Appeals in Divorce Proceedings
Divorce proceedings can be complicated, both judicially and emotionally. When a party feels that a ruling has been entered unjustly, they may need to pursue further action by filing an appeal. The majority of decisions in divorce cases are not reversed on appeal, but if an issue is extremely important, such as judgments related to child custody or visitation, it may be vital to try. The Nashville divorce lawyers at Martin Heller Potempa & Sheppard, PLLC guide clients throughout the appellate process. Timing is an important aspect of filing an appeal, and our attorneys are experienced in handling these procedures, making sure that no detail is overlooked. We offer knowledgeable and aggressive legal representation to clients across Davidson and Williamson Counties. If you have questions about challenging a final ruling in your divorce case, contact our office today to find out about your potential next legal steps.How Appeals Work in Tennessee Divorce Proceedings
After a divorce is final, which can happen either through establishing a marital settlement agreement or through issuing a court order, either spouse can challenge the judgment, or specific stipulations in it, by making an appeal to a higher court. Once a final order is issued in the proceedings, however, a party who wants to challenge the judgment, who would be known as the appellant, must file a Notice of Appeal within 30 days. This notice must be accompanied by an appellate brief, which is a document that sets out the legal argument for the appeal, as well as case law or statutes that support the appellant’s argument. In other words, the brief contains the basis for why the initial judgment was legally incorrect.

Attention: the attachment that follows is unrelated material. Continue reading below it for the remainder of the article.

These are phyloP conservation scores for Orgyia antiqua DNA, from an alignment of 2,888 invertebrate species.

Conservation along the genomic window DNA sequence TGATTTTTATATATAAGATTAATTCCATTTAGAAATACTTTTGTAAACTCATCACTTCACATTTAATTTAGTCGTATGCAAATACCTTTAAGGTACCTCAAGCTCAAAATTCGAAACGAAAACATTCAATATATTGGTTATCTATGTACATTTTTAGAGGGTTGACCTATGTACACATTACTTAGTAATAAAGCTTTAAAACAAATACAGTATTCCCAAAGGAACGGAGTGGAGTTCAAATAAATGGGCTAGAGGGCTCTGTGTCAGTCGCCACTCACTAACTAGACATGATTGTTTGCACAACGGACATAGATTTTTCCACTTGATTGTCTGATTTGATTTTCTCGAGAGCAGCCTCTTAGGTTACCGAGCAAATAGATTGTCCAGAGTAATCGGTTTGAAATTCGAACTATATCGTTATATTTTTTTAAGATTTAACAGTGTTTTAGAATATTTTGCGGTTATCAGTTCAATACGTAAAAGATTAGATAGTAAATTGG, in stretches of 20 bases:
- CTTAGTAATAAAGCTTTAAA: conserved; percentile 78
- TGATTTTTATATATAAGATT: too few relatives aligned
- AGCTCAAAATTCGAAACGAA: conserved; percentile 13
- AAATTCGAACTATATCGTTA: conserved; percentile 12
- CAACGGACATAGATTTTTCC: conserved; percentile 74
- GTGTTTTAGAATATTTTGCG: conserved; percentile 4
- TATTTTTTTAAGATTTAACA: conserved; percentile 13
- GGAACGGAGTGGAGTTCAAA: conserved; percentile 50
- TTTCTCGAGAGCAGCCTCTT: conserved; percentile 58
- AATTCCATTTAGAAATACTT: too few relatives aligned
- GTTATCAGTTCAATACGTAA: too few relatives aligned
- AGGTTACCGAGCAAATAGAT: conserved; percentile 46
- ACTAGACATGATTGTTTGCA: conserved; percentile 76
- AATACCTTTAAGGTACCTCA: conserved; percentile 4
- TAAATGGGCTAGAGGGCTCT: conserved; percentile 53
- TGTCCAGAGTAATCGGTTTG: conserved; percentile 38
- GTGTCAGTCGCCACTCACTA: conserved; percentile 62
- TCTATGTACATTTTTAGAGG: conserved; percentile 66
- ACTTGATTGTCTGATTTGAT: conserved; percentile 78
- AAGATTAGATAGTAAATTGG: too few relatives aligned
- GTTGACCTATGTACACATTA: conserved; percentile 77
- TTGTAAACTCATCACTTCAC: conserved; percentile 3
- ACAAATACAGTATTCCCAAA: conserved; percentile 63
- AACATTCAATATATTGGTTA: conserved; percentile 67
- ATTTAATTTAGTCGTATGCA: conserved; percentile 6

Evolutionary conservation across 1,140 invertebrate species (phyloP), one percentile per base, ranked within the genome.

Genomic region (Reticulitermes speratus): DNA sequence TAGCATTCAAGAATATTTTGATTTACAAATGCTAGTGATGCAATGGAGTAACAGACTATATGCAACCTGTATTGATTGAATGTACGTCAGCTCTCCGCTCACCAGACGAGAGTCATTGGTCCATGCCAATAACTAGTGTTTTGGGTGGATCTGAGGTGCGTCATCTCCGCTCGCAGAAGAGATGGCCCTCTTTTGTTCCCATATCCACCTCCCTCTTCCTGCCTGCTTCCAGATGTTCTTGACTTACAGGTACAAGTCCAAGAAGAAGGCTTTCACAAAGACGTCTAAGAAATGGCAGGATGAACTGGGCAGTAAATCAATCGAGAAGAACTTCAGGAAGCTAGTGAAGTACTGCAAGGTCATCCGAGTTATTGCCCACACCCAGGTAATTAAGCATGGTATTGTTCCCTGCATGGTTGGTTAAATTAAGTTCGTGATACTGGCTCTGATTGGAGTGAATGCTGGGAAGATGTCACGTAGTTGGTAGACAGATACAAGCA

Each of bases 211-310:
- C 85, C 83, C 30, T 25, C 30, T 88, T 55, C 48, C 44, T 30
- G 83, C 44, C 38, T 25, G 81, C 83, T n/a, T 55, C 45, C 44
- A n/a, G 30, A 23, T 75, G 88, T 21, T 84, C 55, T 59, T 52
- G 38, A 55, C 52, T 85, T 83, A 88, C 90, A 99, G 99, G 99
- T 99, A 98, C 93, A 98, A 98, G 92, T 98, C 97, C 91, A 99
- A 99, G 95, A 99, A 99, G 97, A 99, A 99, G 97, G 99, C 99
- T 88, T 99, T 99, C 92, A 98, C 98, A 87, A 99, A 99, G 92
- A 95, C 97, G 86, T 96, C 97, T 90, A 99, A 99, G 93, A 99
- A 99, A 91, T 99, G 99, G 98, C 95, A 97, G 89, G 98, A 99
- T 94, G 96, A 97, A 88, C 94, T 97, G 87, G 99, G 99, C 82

Once each side has had an opportunity to file their brief, an appellate court may decide to grant a hearing for oral arguments. During oral arguments, attorneys for each side present the grounds for why a decision was right or wrong, based on the law. No new evidence is allowed to be introduced during oral arguments if it was not presented during the initial divorce proceedings. Once the Court of Appeals has issued an opinion on a matter, the last appeal available is to the Tennessee Supreme Court. Those applications for appeal must be filed within 60 days after the intermediate appellate court’s judgment has been entered. It is important to remember that, generally, settlement agreements that were willingly entered into by both parties are not subject to appeal.
In lieu of appealing a decision to a higher court, a former spouse may petition the trial court that granted their judgment for a modification. To succeed in obtaining a modification of a final judgment, the petitioner must show that there has been a substantial and material change in circumstances since the judgment was entered. Under Tennessee law, substantial and material changes can include remarrying, losing or getting a job, going into retirement, having additional children, or encountering changes in a child’s needs, such as specialized schooling. Appealing or modifying a final divorce judgment involves substantial legal knowledge, and consulting a family law attorney is important to ensuring that your interests are properly articulated.Retain an Experienced Divorce Lawyer in Nashville or Beyond
When a final judgment in a divorce is contrary to Tennessee law, an ex-spouse or parent may feel that they are without recourse. However, there are options available to appeal or modify a judgment. The family law attorneys at Martin Heller Potempa & Sheppard, PLLC help clients pursue legal action that serves their interests during and after divorce proceedings. Our firm offers dedicated and experienced legal representation to people in Nashville, Franklin, West Meade, East Nashville, Bellevue, and Brentwood, as well as throughout Davidson and Williamson Counties. If you need legal assistance with an appeal regarding your divorce, contact our office online or at 615-800-7096 to speak with a lawyer and learn more about our services.